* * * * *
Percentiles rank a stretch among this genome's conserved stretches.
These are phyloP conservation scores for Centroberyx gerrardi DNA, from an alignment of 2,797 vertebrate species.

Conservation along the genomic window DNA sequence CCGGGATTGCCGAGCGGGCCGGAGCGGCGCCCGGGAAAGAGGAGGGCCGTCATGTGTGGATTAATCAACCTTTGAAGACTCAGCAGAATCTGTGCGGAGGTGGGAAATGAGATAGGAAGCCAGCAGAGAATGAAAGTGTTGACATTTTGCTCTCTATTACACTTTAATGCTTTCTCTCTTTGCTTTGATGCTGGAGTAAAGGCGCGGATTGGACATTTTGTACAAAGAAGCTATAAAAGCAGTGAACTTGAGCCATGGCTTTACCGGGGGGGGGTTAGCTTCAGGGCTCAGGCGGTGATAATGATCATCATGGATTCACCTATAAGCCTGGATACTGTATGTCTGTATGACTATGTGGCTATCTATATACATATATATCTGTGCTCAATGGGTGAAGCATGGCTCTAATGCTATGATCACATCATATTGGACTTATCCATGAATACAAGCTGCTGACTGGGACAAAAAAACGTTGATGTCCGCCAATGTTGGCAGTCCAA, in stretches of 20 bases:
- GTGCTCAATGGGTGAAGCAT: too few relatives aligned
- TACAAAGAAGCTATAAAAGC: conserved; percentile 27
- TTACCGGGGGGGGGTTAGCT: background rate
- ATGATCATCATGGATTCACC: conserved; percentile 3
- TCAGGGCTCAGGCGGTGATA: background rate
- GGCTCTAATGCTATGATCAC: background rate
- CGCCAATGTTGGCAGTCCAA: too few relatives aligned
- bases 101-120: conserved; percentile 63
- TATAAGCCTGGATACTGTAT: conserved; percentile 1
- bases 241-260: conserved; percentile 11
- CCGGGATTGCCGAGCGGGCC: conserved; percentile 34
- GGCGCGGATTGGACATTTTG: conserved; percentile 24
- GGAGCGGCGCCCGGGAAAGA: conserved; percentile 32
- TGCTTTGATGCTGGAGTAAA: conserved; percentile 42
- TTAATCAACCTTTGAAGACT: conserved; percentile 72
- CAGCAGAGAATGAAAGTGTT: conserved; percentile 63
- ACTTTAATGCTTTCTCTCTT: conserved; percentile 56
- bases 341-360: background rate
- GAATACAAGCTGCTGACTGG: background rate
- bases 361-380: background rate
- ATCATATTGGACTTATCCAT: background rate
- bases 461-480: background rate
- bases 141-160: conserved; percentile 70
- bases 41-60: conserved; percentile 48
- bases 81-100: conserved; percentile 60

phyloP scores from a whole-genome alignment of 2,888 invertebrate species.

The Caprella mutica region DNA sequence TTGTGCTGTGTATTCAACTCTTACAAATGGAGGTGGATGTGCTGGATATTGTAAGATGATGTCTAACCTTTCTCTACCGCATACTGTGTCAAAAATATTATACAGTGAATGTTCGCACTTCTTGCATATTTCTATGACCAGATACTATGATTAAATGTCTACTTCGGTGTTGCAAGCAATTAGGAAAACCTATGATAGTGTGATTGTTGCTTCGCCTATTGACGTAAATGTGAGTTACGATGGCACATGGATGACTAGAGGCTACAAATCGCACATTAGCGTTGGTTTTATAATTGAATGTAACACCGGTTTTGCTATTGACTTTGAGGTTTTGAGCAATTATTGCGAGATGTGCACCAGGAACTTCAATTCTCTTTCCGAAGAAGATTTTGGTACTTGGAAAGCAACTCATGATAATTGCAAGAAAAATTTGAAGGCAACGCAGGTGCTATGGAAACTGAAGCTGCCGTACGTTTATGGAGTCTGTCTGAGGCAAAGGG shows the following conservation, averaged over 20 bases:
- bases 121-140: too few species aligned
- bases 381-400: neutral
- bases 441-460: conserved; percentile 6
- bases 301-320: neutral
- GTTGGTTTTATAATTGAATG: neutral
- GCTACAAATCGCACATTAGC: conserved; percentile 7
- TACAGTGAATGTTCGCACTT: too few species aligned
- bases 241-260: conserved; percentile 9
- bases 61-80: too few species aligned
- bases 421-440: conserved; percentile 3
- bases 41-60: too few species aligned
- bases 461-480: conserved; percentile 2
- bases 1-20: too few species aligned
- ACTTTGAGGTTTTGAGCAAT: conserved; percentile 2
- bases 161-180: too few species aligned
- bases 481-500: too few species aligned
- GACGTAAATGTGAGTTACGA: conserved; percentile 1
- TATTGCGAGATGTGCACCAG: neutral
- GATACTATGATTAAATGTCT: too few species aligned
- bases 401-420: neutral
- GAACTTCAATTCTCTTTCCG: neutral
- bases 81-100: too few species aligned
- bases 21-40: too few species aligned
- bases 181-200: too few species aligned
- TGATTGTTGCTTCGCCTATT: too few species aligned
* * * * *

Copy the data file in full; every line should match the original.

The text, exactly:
Percentiles rank a stretch among this genome's conserved stretches.
These are phyloP conservation scores for Centroberyx gerrardi DNA, from an alignment of 2,797 vertebrate species.

Conservation along the genomic window DNA sequence CCGGGATTGCCGAGCGGGCCGGAGCGGCGCCCGGGAAAGAGGAGGGCCGTCATGTGTGGATTAATCAACCTTTGAAGACTCAGCAGAATCTGTGCGGAGGTGGGAAATGAGATAGGAAGCCAGCAGAGAATGAAAGTGTTGACATTTTGCTCTCTATTACACTTTAATGCTTTCTCTCTTTGCTTTGATGCTGGAGTAAAGGCGCGGATTGGACATTTTGTACAAAGAAGCTATAAAAGCAGTGAACTTGAGCCATGGCTTTACCGGGGGGGGGTTAGCTTCAGGGCTCAGGCGGTGATAATGATCATCATGGATTCACCTATAAGCCTGGATACTGTATGTCTGTATGACTATGTGGCTATCTATATACATATATATCTGTGCTCAATGGGTGAAGCATGGCTCTAATGCTATGATCACATCATATTGGACTTATCCATGAATACAAGCTGCTGACTGGGACAAAAAAACGTTGATGTCCGCCAATGTTGGCAGTCCAA, in stretches of 20 bases:
- GTGCTCAATGGGTGAAGCAT: too few relatives aligned
- TACAAAGAAGCTATAAAAGC: conserved; percentile 27
- TTACCGGGGGGGGGTTAGCT: background rate
- ATGATCATCATGGATTCACC: conserved; percentile 3
- TCAGGGCTCAGGCGGTGATA: background rate
- GGCTCTAATGCTATGATCAC: background rate
- CGCCAATGTTGGCAGTCCAA: too few relatives aligned
- bases 101-120: conserved; percentile 63
- TATAAGCCTGGATACTGTAT: conserved; percentile 1
- bases 241-260: conserved; percentile 11
- CCGGGATTGCCGAGCGGGCC: conserved; percentile 34
- GGCGCGGATTGGACATTTTG: conserved; percentile 24
- GGAGCGGCGCCCGGGAAAGA: conserved; percentile 32
- TGCTTTGATGCTGGAGTAAA: conserved; percentile 42
- TTAATCAACCTTTGAAGACT: conserved; percentile 72
- CAGCAGAGAATGAAAGTGTT: conserved; percentile 63
- ACTTTAATGCTTTCTCTCTT: conserved; percentile 56
- bases 341-360: background rate
- GAATACAAGCTGCTGACTGG: background rate
- bases 361-380: background rate
- ATCATATTGGACTTATCCAT: background rate
- bases 461-480: background rate
- bases 141-160: conserved; percentile 70
- bases 41-60: conserved; percentile 48
- bases 81-100: conserved; percentile 60

phyloP scores from a whole-genome alignment of 2,888 invertebrate species.

The Caprella mutica region DNA sequence TTGTGCTGTGTATTCAACTCTTACAAATGGAGGTGGATGTGCTGGATATTGTAAGATGATGTCTAACCTTTCTCTACCGCATACTGTGTCAAAAATATTATACAGTGAATGTTCGCACTTCTTGCATATTTCTATGACCAGATACTATGATTAAATGTCTACTTCGGTGTTGCAAGCAATTAGGAAAACCTATGATAGTGTGATTGTTGCTTCGCCTATTGACGTAAATGTGAGTTACGATGGCACATGGATGACTAGAGGCTACAAATCGCACATTAGCGTTGGTTTTATAATTGAATGTAACACCGGTTTTGCTATTGACTTTGAGGTTTTGAGCAATTATTGCGAGATGTGCACCAGGAACTTCAATTCTCTTTCCGAAGAAGATTTTGGTACTTGGAAAGCAACTCATGATAATTGCAAGAAAAATTTGAAGGCAACGCAGGTGCTATGGAAACTGAAGCTGCCGTACGTTTATGGAGTCTGTCTGAGGCAAAGGG shows the following conservation, averaged over 20 bases:
- bases 121-140: too few species aligned
- bases 381-400: neutral
- bases 441-460: conserved; percentile 6
- bases 301-320: neutral
- GTTGGTTTTATAATTGAATG: neutral
- GCTACAAATCGCACATTAGC: conserved; percentile 7
- TACAGTGAATGTTCGCACTT: too few species aligned
- bases 241-260: conserved; percentile 9
- bases 61-80: too few species aligned
- bases 421-440: conserved; percentile 3
- bases 41-60: too few species aligned
- bases 461-480: conserved; percentile 2
- bases 1-20: too few species aligned
- ACTTTGAGGTTTTGAGCAAT: conserved; percentile 2
- bases 161-180: too few species aligned
- bases 481-500: too few species aligned
- GACGTAAATGTGAGTTACGA: conserved; percentile 1
- TATTGCGAGATGTGCACCAG: neutral
- GATACTATGATTAAATGTCT: too few species aligned
- bases 401-420: neutral
- GAACTTCAATTCTCTTTCCG: neutral
- bases 81-100: too few species aligned
- bases 21-40: too few species aligned
- bases 181-200: too few species aligned
- TGATTGTTGCTTCGCCTATT: too few species aligned